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Writer/Director Brad Bird on How His Family has Inspired His Filmmaking, and Overcoming the Challenges of Making ‘Incredibles 2’

June 12, 2018Ben MK

As the writer and director behind such contemporary animated classics as The Iron Giant, Ratatouille and The Incredibles, Brad Bird has handily established his legacy in Hollywood. Still, if you think the 60-year-old Bird is content with falling back on that legacy and coasting through the rest of his filmmaking career, you had better think again.

With his latest, Incredibles 2, Bird revisits the beloved characters he first brought to the big screen 14 years ago, a move that only the most cynical of cynics might interpret as tapping the bottom of the creative well. However, Incredibles 2 manages to endear itself to audiences just as much as the first film, and with equal parts heart and edge-of-your-seat thrills, it's poised to establish itself as one of Disney/Pixar's most successful movies yet.

I sat down with Bird for a roundtable interview during his press tour for Incredibles 2, to chat about how his family has inspired his filmmaking, the challenges of making this super-powered sequel, and more.

Incredibles 2 is very much about family first, superheroes second, which was a theme in the first movie too. However, I think it's an even bigger theme in this sequel, since you make it a point to say that raising a family is just as tough as being a superhero... maybe tougher. How has your family been an inspiration in your filmmaking?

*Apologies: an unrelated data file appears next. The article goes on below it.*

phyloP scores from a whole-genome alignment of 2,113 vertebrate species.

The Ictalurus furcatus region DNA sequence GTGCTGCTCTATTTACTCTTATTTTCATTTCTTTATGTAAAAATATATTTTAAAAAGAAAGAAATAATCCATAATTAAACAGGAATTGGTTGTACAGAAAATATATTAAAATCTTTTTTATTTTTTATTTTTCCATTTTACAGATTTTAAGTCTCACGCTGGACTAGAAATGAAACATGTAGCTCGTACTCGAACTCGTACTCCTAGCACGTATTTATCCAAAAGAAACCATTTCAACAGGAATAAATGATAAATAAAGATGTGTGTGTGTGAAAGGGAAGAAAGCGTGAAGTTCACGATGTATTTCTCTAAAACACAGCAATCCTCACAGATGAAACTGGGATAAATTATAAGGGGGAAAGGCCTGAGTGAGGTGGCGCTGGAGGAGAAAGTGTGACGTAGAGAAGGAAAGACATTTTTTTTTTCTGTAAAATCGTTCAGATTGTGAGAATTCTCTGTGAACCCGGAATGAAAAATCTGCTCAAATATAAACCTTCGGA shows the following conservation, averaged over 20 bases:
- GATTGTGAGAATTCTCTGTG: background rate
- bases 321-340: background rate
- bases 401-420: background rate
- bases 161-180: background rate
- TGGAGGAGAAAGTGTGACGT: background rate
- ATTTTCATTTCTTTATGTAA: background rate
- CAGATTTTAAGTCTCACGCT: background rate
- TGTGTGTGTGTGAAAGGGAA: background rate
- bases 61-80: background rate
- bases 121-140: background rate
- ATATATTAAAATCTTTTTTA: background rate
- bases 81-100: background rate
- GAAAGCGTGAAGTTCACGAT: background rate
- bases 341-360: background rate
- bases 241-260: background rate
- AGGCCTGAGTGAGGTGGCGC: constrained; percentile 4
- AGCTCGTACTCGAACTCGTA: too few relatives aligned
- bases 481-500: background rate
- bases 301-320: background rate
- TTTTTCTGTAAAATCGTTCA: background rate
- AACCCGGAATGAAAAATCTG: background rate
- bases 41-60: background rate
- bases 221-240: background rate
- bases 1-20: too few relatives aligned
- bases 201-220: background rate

Bird: Well, they're a huge inspiration. I mean, my wife has many traits that Elastigirl has. She's tough, she's smart, she's loving, she's ferociously loyal, she's funny. And the stuff with my own family has creeped into those movies — both of them — a lot. My son Michael does the voice of Tony Rydinger, who's Violet's sort of guy, and he looks kind of like [how] my son did in high school; Jack, my middle boy, was a baby when I first came up with the idea, and we called him Jack-Jack, and he kind of looked like Jack-Jack, he was kind of robust; and Nick, my youngest, was in a good mood 95% of the time, and then he was in a terrible mood, and that's very much like Jack-Jack in some of the scenes. And so they're peppered in there left and right.

And also the family that I grew up in, with my sisters; I had three older sisters, so I was the annoying little brother. And my parents, you know, so both those families — those two families — are a huge part of these movies. And that's why [these movies are] strangely personal to me. They seem like they're very commercial; you know, there's comedy, things blow up, things go fast, all of that. They seem like candy-coated things, but they're actually strangely personal to me. I like these guys, that's why I wanted to return to 'em.

As someone who works both in animation and live-action, are there things that you may discover while, for example, hanging Tom Cruise off the tallest building in the world in Mission: Impossible - Ghost Protocol, that you can apply to something like this, and vice versa?

Bird: Yeah, you benefit from people who are nuts. I mean Tom, the fact that he was willing to do that — and not just willing, but enthusiastic — was a huge plus. We couldn't have done that sequence the way we did if he hadn’t been willing to just go out there and do it. And it was physically very daunting, and he did it, so it was really great. And I think you look for fellow crazy people, I think that that's it.